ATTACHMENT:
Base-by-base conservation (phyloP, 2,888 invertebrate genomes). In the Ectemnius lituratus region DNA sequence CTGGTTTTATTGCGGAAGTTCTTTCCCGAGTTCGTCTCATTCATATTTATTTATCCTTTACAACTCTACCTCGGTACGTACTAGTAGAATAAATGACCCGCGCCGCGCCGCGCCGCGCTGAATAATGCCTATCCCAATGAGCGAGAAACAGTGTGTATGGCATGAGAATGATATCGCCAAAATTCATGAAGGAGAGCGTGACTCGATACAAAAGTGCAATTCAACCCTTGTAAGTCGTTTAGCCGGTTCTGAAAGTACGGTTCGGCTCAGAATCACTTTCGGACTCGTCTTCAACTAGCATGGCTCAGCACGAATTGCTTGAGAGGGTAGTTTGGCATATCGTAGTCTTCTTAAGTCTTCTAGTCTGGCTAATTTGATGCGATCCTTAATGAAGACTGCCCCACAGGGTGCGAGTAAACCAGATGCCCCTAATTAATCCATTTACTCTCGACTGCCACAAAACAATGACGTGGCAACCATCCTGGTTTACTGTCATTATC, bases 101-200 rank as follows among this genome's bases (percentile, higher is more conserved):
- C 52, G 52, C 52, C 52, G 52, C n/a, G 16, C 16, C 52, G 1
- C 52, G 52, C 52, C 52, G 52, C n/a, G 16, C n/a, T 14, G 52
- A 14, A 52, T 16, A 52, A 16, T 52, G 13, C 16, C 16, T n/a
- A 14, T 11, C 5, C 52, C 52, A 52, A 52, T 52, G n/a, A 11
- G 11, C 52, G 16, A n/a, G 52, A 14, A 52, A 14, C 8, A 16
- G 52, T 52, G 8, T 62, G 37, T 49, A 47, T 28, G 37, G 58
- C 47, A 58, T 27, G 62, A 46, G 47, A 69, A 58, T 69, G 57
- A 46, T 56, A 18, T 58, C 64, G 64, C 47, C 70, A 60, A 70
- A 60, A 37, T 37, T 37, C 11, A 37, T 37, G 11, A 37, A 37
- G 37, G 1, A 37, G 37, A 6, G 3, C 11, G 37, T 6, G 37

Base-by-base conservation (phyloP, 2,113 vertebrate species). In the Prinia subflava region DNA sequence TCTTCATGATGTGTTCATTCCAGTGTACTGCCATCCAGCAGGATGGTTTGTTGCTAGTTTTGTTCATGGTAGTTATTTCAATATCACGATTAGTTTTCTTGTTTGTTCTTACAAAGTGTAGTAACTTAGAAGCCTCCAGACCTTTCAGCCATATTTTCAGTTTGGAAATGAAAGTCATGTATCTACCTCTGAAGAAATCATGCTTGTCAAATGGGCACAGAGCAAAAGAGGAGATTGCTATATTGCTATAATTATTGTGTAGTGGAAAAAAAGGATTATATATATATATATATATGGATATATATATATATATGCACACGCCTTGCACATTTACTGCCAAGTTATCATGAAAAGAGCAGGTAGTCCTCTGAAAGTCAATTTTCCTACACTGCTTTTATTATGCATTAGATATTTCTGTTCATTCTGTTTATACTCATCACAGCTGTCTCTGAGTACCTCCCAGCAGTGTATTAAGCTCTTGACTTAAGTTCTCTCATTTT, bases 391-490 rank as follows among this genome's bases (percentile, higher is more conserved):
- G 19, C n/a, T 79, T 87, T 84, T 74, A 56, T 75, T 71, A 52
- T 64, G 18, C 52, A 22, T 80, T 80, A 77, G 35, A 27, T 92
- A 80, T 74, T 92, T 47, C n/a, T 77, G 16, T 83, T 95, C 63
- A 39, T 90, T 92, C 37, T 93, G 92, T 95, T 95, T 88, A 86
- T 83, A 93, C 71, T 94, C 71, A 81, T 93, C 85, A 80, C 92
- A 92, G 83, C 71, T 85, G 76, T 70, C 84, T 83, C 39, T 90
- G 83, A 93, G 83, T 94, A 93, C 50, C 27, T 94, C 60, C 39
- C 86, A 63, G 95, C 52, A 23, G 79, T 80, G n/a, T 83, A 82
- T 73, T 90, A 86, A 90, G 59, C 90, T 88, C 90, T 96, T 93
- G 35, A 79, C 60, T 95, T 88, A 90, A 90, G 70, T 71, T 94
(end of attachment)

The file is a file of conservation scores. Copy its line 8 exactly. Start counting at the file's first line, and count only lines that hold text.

- C 47, A 58, T 27, G 62, A 46, G 47, A 69, A 58, T 69, G 57